In the Denver doldrums of winter, the landscape can be colorless and local produce can be sparing. Most Community Supported Agriculture (CSA) shares and farmers markets stop selling food in winter, so organic veggies are only found in the produce section of the grocery store. But now is the time to start planning for the summertime harvest, which usually lasts from May through October.
How do CSAs work?
Local farmers have a set number of shares that the public can buy. This works like a membership or subscription, which provides shareholders (or members) with a box of vegetables or other goods on a regular basis for a set duration of time. This allows farmers to receive money before any products are harvested — thereby helping to make the business more sustainable. It also allows customers fresh, local food — oftentimes delivered straight to their door. Many CSAs offer discounts if you sign up in the late winter.
How do farmers’ markets work?
A farmers’ market is like a one-stop-shop for customers on the hunt for fresh, local food. Usually held in big parking lots or warehouses, farmers markets allow ranchers, farmers and other local vendors to all sell their goods together. In Denver, these happen twice a week at many locations, like near Cherry Creek Mall or near Stapleton.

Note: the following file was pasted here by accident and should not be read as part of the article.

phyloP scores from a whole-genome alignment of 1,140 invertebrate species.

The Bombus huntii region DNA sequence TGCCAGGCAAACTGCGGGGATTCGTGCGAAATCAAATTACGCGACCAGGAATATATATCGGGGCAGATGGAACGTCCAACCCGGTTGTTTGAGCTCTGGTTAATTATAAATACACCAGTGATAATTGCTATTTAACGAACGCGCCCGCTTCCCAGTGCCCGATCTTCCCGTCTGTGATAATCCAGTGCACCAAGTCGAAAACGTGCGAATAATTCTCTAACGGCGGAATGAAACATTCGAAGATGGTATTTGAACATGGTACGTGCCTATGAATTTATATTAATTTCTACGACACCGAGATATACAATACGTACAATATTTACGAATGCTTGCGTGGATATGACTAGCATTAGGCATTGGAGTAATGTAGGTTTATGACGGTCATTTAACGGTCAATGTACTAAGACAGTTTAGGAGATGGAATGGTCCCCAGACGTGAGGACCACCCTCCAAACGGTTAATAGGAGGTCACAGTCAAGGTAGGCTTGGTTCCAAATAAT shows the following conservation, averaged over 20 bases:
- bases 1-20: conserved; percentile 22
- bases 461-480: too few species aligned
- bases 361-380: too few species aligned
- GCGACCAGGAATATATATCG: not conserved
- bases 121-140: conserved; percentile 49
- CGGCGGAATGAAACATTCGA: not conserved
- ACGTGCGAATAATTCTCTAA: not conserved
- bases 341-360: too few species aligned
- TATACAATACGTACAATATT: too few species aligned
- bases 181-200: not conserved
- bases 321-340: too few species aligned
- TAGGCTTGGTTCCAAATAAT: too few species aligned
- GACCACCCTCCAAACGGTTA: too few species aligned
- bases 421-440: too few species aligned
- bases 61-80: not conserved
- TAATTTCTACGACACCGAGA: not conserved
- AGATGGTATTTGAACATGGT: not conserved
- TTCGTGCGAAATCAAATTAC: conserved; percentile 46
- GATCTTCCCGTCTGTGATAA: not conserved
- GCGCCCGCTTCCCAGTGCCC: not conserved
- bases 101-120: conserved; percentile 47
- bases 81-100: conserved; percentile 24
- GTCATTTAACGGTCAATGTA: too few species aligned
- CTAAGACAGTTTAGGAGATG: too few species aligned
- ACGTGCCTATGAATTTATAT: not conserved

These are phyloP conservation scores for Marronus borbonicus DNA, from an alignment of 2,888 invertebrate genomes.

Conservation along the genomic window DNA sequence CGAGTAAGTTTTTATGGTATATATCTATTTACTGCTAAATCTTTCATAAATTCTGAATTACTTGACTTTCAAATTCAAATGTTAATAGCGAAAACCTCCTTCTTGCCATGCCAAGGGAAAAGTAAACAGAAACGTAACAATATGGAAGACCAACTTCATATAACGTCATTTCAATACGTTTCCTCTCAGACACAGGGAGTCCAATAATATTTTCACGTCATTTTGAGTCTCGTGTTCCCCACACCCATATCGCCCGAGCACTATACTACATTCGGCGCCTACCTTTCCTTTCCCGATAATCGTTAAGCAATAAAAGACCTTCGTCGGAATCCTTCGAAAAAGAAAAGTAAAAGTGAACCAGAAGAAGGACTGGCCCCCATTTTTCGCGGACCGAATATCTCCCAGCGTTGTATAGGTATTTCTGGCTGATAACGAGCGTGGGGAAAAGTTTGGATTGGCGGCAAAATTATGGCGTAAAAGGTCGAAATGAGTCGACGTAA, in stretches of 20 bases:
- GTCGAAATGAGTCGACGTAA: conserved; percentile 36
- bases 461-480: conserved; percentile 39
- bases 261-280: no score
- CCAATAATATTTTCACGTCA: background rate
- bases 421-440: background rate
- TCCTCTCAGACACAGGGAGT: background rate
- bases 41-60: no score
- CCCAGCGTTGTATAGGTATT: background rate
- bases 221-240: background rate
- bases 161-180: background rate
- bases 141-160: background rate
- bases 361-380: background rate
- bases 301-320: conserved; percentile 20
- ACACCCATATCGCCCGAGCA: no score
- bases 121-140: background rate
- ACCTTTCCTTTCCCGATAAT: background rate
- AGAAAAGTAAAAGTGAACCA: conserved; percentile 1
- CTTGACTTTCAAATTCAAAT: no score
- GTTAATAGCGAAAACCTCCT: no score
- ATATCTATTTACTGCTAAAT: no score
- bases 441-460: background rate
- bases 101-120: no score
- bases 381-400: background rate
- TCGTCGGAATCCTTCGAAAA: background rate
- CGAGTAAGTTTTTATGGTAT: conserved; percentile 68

Which is best for you?
If you like variety in your produce — and aren’t afraid of a few mystery gourds every now and then — consider a CSA. You will automatically get a box of fresh goodies, some of which you wouldn’t normally buy. This option also helps support a specific farmer at the beginning of the season, as opposed to offering less money on a less consistent basis to whichever farmer who happens to sell you food at the farmers’ market.
If you’d rather size up your own tomatoes before buying them, you or someone in your house is a picky produce eater (aren’t most kids?) or you don’t think you can consume the amount of produce that comes from a CSA, go for the farmer’s market. This can also be a fun family outing and summer tradition that not only supports local farmers but also gets the family excited about eating veggies!
While local produce in March might mean another bunch of kale or sack of potatoes, take heart! The colorful produce of summer is just around the corner.